Humans and search engines see the world very differently. This difference of view points frequently limits marketers’ ability to understand why their site isn’t performing in organic search. Sometimes altering your perception of a site so you’re looking at it through search engines’ eyes can be enough to illuminate the issues. We call this “being the bot.”
What do search engines want? Relevant search results are their primary offering. Without relevant results, the search engines lose their human audience and their ability to monetize search.
Search engines determine relevance by crawling the Internet, indexing textual content and links and using sophisticated algorithms involving hundreds of elements to determine the topic, context, popularity and authority of each individual page.
They do this with the help of textual content and links. If the words and links are displayed on a page in plain text, and if that page has other pages linking to it, then search engines can “see” that page. Think of the Internet in the 20th century. Those long monotone pages of plain HTML text and links were perfect for search engines, but fantastically boring to humans.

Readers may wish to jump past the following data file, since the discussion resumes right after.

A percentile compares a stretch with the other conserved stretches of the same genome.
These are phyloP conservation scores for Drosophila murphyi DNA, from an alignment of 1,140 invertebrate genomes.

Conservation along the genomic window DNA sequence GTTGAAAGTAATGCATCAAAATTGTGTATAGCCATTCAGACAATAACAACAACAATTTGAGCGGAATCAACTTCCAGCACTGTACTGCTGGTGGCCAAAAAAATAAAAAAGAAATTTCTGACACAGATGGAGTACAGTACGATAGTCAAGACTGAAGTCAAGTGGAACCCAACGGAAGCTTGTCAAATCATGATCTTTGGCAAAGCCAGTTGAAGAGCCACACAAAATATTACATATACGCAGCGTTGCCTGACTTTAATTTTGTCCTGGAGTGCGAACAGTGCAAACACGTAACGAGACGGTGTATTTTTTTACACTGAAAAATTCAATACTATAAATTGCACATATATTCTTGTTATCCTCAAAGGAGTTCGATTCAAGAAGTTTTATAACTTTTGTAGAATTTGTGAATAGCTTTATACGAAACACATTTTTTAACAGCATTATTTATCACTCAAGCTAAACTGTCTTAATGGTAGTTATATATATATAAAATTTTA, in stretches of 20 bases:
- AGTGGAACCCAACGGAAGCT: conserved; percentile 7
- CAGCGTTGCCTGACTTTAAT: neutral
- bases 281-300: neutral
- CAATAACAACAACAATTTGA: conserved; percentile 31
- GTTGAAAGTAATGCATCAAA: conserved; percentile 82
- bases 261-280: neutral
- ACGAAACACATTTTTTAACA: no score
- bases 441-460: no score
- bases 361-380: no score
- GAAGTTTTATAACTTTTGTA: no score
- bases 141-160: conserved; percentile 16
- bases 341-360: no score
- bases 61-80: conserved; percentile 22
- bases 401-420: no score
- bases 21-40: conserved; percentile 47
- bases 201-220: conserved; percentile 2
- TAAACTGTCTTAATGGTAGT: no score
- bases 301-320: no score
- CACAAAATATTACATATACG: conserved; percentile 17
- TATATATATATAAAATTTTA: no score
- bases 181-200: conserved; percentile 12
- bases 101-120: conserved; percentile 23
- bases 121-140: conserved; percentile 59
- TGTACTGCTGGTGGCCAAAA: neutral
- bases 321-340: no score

Unfortunately, search engines can’t see some of things we use now to make the Internet exciting. Let’s start with images. Words in an image are not indexable; they do not exist in SEO terms. This is a critical point: Your human brain insists that the words you see in an image exist. However, “being the bot” requires you to retrain your brain to unsee those images and whatever lies inside them.
Try to navigate a modern site with images, JS, CSS and cookies disabled. Can you understand what the page is about? Can you move around all areas of the site? If you can’t, it’s likely the search engines’ crawlers can’t either. If a search engine can’t crawl a site, it also can’t index, rank or drive traffic to the pages on that site. Next time you’re analyzing the SEO performance for a site or building a new site, keep the search engines in mind -- be the bot.
Jill Kocher is a seasoned SEO professional and all-around technogeek. By day, she manages Resource Interactive’s SEO practice here in Chicago and serves as contributing editor at Practical eCommerce. By night, Jill landscapes her home in the far northern suburbs of Chicagoland while enjoying a glass of wine and thinking about SEO some more. Family discussion centers primarily around SEO, analytics, social media, mobile apps, android, iOS, how-was-your-day and cats.